House passes JOM Modernization Act

House passes JOM Modernization Act
(MN File Photo) The U.S. House of Representatives passed House Bill S.943 on Dec. 11.

Liz Gray/Reporter

Bill one step closer to law

WASHINGTON — The U.S. House of Representatives passed House Bill S.943 on Dec. 11.

The Johnson O’Malley Supplemental Indian Education Program Modernization Act was introduced in order to update the student count for the program.

‘Passage of this legislation moves us one step closer to finally addressing the numerous concerns about the persistent inaccuracy of the eligible student counts for the Johnson-O’Malley (JOM) program,’ National JOM Association Board President Carla Mann stated in a press release.

The bill passed through the Senate March 24, with the House passage it will be forwarded to the President for approval.

Mann noted there would be no formal changes to the rules and regulations governing the program’s operation, nor would there be any substantive change to the ancestral or tribal membership criterion to determine student eligibility that has been used since 1986.

According to Mann, the Modernization Act will enable NJOMA and other JOM stakeholders to work with the Bureau of Indian Education in modernizing the program’s existing rules and regulations to provide improved guidance to JOM contractors and educational experience for students involved in the program.

She stated it would also end the denial of JOM services to schools that have been unable to join since 1996.

It has been roughly 23 years since the U.S. Bureau of Indian Affairs conducted the last official JOM student count. A count was attempted in 2014 but was considered incomplete and unofficial.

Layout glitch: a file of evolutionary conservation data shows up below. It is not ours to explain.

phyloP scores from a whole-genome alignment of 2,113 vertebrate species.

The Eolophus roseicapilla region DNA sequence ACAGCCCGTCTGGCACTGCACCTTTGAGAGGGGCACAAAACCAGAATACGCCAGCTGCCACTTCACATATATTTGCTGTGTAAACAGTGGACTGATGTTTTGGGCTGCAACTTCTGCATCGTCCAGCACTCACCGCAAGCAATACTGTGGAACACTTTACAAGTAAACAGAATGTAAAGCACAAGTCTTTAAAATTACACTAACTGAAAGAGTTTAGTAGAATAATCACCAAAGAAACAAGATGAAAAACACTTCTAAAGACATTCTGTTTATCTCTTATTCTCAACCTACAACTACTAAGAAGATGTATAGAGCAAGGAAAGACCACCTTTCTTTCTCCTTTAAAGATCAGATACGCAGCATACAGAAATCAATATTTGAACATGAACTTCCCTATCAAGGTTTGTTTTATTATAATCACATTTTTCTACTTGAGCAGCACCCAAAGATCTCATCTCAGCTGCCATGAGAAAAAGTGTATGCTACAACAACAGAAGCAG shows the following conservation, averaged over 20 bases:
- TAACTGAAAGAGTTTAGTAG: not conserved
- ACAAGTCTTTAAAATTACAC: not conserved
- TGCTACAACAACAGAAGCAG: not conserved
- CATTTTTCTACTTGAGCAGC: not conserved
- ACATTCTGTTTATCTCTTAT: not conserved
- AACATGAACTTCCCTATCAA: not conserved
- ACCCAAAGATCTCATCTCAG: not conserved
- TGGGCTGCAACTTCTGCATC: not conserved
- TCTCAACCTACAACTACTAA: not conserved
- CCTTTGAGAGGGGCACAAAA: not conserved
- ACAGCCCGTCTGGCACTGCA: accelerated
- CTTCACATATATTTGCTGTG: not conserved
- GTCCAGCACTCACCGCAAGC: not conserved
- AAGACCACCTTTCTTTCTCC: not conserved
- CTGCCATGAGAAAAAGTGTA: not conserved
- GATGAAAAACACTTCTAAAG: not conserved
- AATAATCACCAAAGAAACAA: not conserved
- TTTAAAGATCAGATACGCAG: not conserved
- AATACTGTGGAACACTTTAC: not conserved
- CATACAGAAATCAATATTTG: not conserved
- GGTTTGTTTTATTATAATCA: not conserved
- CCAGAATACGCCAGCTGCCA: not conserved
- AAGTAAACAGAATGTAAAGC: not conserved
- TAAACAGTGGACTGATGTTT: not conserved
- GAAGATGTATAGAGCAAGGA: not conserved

Mann stated the bill would also allow for an in-depth study and assessment of the true costs and economics of providing modernized quality services and academic activities for Indian and Alaskan Native children that will prepare JOM students for participation in the global economy.

Muscogee (Creek) Nation Secretary of Education and Training Greg Anderson said the department is excited for the passage.

“We are prepared to begin the process of updating the count of our eligible Indian students and consulting with the Department of Interior to determine other eligible programs,” he said. “It is our goal to address the inaccuracy of past counts and work with the Bureau of Indian Education to provide eligible enrollment data that supports additional funding for programs to support the cultural and academic needs of Indian students.”

“We thank Congress for their effort and determination to advance 943 to law.”

MCN JOM program covers 45 schools districts with a 2017 student count of all tribes totaling 17,844.

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